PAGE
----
light on the Horizon

Despite the noisy imperfections of indoor night scenes, I invariably do not resort to flash – not least because I can never handle it well enough to put to good use.

f3.2; 1/60; iso 500

As a result I also found that many of the photos had horizontal Venetian blind-like lines across them. Apparently it’s all to do with shutter speed not matching the  A/C phase cycles of artificial lighting and hence freezing part of the cycle (our eyes do not notice the on-off flicker of the light phasing)

f 2.8; 1/60; iso 320

<— f2.8; 1/60; iso 250

Recommended solution: Set the shutter speed at 1/50 (1/60 US/Canada) to match the cycle or at twice that 1/100 (1/125)to catch half of the cycle.
If you need to keep the shutter speed above 1/125, use flash which overpowers the artificial light (but keep shutter speed within the flash sync speed 1/200 – 1/250)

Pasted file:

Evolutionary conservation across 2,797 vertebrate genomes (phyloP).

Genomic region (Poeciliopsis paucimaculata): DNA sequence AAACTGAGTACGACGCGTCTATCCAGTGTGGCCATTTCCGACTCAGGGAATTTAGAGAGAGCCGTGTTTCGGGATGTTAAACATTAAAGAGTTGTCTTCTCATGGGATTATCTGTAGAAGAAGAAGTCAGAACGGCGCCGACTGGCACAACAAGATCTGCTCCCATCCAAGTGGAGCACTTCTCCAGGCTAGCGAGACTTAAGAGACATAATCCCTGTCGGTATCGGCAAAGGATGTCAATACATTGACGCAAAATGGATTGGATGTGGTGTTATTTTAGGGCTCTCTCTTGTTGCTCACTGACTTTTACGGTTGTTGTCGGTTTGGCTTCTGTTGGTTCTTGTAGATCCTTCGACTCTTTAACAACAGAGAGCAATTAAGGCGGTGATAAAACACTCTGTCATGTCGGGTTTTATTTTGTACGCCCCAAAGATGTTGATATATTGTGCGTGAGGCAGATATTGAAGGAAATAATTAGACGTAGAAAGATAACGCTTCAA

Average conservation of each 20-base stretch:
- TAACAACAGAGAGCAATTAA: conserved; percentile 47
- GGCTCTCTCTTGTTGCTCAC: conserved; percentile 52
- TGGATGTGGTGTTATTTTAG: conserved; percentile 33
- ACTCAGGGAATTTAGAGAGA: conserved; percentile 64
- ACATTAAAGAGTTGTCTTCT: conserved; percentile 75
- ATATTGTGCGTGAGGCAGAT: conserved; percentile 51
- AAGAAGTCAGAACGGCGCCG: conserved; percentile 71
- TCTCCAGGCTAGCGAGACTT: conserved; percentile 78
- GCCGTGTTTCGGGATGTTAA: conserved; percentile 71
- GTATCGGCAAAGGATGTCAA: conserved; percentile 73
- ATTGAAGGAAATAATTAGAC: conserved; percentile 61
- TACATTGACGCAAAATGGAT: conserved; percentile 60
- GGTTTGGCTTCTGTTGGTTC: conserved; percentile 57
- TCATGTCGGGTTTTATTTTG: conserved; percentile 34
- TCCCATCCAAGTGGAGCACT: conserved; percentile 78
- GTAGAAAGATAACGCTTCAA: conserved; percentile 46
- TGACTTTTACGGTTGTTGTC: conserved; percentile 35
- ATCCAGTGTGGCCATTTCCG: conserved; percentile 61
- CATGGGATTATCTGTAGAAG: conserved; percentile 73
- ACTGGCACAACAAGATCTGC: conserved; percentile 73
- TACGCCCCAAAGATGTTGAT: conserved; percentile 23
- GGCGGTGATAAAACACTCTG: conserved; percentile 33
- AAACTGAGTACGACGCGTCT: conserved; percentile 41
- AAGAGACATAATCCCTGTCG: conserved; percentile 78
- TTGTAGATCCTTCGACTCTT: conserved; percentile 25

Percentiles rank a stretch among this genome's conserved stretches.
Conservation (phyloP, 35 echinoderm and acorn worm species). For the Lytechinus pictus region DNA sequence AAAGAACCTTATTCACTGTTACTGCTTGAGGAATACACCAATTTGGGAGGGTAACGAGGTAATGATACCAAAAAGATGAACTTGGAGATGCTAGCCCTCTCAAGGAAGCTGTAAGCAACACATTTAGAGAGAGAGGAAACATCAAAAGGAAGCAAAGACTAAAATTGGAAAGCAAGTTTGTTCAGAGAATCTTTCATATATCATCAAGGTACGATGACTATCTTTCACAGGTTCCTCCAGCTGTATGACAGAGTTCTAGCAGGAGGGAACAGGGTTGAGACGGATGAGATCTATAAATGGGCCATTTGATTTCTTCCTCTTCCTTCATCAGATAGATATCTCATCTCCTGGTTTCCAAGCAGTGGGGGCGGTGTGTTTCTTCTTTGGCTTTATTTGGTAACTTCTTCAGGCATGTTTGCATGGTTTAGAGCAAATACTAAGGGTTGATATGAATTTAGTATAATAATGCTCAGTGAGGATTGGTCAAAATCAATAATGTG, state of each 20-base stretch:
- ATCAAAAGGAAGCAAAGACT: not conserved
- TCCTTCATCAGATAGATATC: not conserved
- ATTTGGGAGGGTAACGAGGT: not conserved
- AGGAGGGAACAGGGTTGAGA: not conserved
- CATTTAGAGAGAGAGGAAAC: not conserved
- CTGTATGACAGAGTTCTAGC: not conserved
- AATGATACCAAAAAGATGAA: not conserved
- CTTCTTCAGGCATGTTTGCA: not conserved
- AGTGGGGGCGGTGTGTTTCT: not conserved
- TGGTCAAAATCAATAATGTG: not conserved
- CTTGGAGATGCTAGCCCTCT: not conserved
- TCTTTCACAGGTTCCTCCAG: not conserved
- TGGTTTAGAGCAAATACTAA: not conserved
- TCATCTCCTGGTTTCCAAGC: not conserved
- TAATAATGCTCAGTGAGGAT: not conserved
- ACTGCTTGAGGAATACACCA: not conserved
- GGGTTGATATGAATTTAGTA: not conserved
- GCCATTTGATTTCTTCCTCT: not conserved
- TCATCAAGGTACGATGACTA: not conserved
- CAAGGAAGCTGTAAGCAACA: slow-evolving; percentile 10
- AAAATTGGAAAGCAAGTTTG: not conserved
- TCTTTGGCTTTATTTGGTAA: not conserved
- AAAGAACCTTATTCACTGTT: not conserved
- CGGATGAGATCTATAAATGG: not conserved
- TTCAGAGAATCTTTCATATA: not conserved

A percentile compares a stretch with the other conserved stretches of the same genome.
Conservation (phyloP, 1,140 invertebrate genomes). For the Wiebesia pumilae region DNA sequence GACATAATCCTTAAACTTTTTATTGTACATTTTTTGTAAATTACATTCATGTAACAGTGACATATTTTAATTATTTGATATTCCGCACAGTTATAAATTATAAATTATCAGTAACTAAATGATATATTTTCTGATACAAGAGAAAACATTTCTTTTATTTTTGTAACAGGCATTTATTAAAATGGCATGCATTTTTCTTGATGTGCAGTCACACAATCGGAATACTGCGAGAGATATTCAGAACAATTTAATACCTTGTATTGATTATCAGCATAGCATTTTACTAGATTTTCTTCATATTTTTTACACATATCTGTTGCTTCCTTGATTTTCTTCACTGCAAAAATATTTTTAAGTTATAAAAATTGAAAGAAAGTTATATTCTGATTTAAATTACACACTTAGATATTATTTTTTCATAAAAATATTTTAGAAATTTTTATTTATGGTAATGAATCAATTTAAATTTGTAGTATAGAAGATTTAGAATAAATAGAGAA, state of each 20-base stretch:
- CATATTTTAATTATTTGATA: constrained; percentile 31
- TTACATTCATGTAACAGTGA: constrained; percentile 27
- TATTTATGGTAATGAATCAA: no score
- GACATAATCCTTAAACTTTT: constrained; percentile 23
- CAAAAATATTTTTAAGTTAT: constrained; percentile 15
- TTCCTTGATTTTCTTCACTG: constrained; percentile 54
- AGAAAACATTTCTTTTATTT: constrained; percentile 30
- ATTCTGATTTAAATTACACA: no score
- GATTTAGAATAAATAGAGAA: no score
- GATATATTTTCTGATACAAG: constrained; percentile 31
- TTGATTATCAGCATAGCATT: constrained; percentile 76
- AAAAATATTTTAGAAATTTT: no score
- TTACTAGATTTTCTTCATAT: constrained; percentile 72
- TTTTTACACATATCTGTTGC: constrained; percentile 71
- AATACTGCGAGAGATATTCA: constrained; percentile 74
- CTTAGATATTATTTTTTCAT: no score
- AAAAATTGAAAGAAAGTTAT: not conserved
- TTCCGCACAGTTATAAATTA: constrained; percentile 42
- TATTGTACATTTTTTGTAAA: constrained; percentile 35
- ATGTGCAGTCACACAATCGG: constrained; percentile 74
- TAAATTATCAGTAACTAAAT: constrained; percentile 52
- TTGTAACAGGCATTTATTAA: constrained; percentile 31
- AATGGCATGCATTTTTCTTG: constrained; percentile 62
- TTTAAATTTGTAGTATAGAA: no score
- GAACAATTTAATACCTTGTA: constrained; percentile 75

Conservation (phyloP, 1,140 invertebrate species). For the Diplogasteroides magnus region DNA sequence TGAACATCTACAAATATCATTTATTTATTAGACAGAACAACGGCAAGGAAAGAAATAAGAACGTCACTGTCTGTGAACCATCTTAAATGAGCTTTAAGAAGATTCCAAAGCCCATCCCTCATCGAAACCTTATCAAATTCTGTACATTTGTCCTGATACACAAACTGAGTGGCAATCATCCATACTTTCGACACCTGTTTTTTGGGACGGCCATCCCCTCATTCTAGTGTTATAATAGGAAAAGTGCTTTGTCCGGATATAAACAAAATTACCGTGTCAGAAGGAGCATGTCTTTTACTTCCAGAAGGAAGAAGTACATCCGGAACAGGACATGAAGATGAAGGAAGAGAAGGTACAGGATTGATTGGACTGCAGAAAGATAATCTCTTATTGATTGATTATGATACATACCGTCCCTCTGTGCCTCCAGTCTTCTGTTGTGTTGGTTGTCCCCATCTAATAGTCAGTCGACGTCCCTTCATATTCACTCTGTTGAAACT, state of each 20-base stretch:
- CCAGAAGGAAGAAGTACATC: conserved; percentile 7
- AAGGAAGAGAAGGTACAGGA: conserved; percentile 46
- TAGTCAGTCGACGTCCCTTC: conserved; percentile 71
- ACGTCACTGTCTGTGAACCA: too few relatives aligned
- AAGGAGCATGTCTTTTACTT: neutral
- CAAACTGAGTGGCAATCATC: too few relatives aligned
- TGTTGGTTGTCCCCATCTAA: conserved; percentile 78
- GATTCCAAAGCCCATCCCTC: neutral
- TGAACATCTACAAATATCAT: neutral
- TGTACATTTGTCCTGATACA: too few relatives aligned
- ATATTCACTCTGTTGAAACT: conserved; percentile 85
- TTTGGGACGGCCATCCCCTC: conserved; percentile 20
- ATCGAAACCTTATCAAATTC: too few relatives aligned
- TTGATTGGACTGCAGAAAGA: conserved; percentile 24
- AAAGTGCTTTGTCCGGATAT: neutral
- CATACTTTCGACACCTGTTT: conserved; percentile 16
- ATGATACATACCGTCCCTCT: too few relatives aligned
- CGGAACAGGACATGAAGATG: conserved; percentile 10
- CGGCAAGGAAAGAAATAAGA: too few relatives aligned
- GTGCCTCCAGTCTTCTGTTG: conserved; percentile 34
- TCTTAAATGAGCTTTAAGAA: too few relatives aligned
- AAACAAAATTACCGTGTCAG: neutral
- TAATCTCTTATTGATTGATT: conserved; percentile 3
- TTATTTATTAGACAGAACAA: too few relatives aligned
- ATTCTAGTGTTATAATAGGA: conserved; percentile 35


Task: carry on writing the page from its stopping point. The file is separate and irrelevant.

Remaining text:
For all the gen on light cyles read further:
How to deal with light frequency issue

I did in fact have the speeds set at 1/60 most of the time but since I’m in a 50A/C country I might not have seen the ‘venetian blind effect’ if the shutter speed was set to that or multiples of that – I will retry in future with this speed equation in mind.

f2.8;1/25; iso 1600
Introspectives:  thinking out loud with an aim to improve and learn more about photography. Hence the images are not always for show – feedback is welcome.